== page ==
There are several ways to reduce the amount that going to a college or career school will cost you so that you can avoid borrowing too much.
You or your parents might qualify for a Hope tax credit or Lifetime Learning tax credit. For more information on these credits, visit
You should also check with your tax professional or the Internal Revenue Service (IRS). IRS Publication 970, Tax Benefits for Higher Education, explains these credits and other tax benefits. You can order the publication free from the IRS at 1-800-tax-form (1-800-829-3676). Or you can download the publication from the website www.irs.ustreas.gov.
If you plan on working toward a bachelor's degree, you might want to consider starting out at a two-year community college and then transferring to a four-year school. Community colleges are partially funded by local and state taxes and are therefore usually less expensive than four-year schools. Some four-year schools are also partially funded by local and state taxes and can be less expensive than those that are not funded by taxes.
You can also save money by living at home and commuting to your local community college. You'll want to make sure that the courses you take during your first two years will transfer to the four-year school you want to attend and that they will count toward your bachelor's degree.
Whether you choose a college or a career school, you can work part time to pay for some of your costs. If you do this, you should make sure that you save enough time for studying and that your work and school schedules do not conflict.
AmeriCorps is a program that allows participants to earn education awards in return for national service. For more information, contact the Corporation for National Service:
Corporation for National Service
1201 New York Avenue, NW
Washington, DC 20525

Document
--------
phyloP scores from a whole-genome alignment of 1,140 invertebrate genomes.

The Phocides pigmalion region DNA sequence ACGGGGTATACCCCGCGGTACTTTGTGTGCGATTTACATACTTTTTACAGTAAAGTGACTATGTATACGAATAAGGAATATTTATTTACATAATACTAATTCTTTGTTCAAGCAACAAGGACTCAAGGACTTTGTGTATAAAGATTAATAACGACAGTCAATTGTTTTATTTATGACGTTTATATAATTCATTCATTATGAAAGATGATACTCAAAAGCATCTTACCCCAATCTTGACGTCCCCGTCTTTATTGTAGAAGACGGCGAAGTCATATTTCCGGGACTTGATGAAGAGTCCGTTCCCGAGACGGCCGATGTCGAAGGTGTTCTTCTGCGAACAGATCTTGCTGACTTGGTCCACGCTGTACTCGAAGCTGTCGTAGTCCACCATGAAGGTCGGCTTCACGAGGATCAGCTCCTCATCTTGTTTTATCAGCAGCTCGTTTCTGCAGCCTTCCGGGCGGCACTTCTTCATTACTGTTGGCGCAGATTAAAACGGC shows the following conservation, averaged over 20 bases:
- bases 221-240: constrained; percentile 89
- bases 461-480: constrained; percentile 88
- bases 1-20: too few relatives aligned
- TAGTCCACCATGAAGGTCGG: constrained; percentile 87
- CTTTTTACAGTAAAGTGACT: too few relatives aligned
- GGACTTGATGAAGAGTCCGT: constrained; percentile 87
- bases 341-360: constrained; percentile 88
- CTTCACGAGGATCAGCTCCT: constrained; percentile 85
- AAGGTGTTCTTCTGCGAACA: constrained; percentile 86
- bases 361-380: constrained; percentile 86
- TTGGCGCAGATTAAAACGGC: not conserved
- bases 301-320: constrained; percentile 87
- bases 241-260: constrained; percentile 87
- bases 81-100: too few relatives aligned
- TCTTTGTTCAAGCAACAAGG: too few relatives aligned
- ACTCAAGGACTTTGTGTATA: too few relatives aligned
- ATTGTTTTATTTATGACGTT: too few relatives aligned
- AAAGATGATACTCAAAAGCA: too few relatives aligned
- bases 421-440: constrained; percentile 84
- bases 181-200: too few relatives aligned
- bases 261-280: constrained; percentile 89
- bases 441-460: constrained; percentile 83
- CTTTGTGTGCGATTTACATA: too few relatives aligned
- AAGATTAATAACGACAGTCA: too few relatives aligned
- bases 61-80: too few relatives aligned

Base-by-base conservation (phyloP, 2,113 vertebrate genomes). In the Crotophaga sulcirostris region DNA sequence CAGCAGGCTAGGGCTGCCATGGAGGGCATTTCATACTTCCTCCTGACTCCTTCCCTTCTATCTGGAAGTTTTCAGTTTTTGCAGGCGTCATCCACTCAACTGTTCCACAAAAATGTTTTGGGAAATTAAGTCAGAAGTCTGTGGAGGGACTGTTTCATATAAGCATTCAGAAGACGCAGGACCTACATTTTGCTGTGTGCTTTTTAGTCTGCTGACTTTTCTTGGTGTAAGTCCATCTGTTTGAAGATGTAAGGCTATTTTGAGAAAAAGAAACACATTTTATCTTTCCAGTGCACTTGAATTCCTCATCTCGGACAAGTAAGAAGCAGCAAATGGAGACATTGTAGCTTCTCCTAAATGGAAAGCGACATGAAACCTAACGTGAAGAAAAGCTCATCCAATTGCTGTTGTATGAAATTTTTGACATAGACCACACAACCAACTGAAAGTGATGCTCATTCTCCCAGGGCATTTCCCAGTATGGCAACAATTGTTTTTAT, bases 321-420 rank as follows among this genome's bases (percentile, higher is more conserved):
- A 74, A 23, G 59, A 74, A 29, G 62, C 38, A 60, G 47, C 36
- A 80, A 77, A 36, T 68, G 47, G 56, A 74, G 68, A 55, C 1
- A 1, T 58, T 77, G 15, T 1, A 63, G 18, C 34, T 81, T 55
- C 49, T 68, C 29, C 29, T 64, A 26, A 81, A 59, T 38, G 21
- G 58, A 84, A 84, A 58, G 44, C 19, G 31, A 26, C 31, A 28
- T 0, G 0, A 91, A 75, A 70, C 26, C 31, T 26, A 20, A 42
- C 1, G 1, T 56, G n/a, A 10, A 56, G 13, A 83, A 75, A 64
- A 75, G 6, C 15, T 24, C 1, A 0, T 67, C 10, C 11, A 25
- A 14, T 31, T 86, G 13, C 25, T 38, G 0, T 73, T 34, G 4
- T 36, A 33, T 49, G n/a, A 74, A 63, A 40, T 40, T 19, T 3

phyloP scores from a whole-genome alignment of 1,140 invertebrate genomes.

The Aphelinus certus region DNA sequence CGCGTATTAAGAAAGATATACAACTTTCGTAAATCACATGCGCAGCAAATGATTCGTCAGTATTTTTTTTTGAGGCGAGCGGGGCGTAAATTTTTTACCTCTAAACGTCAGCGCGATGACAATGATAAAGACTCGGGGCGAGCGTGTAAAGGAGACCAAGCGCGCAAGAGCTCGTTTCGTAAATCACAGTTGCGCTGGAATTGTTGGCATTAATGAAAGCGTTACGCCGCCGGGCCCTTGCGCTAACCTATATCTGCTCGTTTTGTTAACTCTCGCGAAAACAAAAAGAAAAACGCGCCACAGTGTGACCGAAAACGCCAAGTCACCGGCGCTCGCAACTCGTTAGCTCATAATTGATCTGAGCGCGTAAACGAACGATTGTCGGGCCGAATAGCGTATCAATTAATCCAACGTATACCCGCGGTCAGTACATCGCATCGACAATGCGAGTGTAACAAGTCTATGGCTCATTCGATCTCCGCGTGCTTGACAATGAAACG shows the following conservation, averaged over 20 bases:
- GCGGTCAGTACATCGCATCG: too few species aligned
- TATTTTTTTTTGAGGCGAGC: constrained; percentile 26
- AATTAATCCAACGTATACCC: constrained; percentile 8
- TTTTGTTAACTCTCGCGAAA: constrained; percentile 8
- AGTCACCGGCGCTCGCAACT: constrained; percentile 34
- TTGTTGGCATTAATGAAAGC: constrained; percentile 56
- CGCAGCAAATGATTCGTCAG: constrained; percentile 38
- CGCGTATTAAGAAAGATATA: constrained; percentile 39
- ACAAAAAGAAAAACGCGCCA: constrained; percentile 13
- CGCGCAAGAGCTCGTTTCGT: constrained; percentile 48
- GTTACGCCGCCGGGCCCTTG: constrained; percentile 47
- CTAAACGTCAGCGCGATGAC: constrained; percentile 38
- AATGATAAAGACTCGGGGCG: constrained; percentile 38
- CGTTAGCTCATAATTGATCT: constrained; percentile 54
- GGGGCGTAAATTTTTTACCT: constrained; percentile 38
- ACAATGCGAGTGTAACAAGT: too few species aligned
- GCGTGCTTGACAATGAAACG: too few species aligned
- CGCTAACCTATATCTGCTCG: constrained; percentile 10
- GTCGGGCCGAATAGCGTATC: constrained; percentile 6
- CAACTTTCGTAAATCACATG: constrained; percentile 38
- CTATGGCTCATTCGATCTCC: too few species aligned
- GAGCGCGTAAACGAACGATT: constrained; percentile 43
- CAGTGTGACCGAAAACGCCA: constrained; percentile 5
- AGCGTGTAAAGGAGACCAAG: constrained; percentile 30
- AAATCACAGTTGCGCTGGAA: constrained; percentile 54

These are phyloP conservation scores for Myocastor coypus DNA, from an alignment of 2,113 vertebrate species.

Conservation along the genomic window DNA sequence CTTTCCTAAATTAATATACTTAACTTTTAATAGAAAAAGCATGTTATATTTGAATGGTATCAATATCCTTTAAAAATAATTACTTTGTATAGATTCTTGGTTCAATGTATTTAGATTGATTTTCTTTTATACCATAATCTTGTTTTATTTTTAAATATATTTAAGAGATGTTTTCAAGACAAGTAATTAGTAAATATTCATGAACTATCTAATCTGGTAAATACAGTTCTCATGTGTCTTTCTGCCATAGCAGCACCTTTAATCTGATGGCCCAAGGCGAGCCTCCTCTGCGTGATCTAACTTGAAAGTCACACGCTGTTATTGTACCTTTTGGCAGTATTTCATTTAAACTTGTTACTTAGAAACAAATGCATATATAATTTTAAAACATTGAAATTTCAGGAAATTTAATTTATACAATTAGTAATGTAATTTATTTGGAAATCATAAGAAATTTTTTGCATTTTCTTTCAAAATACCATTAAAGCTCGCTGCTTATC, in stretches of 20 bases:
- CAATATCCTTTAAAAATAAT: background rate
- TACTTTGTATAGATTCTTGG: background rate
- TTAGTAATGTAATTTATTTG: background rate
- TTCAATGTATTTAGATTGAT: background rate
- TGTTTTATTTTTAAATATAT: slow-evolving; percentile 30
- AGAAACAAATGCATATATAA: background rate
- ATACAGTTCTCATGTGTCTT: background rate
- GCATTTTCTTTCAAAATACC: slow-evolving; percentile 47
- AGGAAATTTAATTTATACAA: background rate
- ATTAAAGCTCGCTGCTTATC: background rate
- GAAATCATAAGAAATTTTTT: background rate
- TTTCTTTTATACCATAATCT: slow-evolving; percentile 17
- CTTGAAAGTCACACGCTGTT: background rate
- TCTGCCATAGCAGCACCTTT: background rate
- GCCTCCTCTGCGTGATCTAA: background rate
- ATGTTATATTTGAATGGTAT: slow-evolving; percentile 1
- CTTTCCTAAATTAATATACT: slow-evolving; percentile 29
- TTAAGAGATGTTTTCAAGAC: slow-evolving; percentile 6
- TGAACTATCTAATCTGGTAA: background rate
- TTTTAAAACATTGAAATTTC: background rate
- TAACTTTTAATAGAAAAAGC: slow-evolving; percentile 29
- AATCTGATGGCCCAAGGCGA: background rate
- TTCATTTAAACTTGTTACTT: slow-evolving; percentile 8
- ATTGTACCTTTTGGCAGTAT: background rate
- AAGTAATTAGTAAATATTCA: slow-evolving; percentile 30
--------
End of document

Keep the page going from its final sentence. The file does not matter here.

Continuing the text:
The U.S. Armed Forces also offer the following educational programs and ways to pay for school or to reduce your school costs:
Contact your local military recruiter for more information on these programs.
Latest College & Financial Aid News
October 16, 2018
by Susan Dutca
Harvard students and alumni will testify in support of Harvard during the admissions trial this week, defending its "race-conscious admissions policy" against claims that it discriminates against Asian-American applicants. The trial is the latest chapter in a lawsuit filed in 2014 by Students for Fair Admissions (SFFA).
Harvard University has been accused of "balancing its undergraduate classes to ensure that it had admitted its desired share of students of each race and ethnicity" and also for penalizing Asian-American applicants by "systematically giving them lower scores on a metric admissions officers use to measure personality." Adam Mortara, a lawyer representing SFFA, stated that the university scores applicants in four categories: academic achievement, athletic ability, extracurriculars, and personality. While referencing admissions data, he concluded that, despite their higher academic performance, Asian-Americans are admitted at lower rates. [...]
October 9, 2018
by Susan Dutca
An associate professor in security studies at Georgetown University who, last week, wished "death and castration" to GOP senators supporting confirmed Supreme Court Justice Brett Kavanaugh is no longer teaching but will be "traveling internationally for university research." [...]
October 2, 2018
by Susan Dutca
The official 2019-2020 college financial aid season began yesterday, October 1st, so it is critical that you file your Free Application for Federal Financial Aid (FAFSA) ASAP! Whether you are headed to college for the first time next fall, or you plan on attending college next year, you will want to complete your FAFSA as soon as possible, as many states and colleges award financial aid on a first come, first served basis. [...]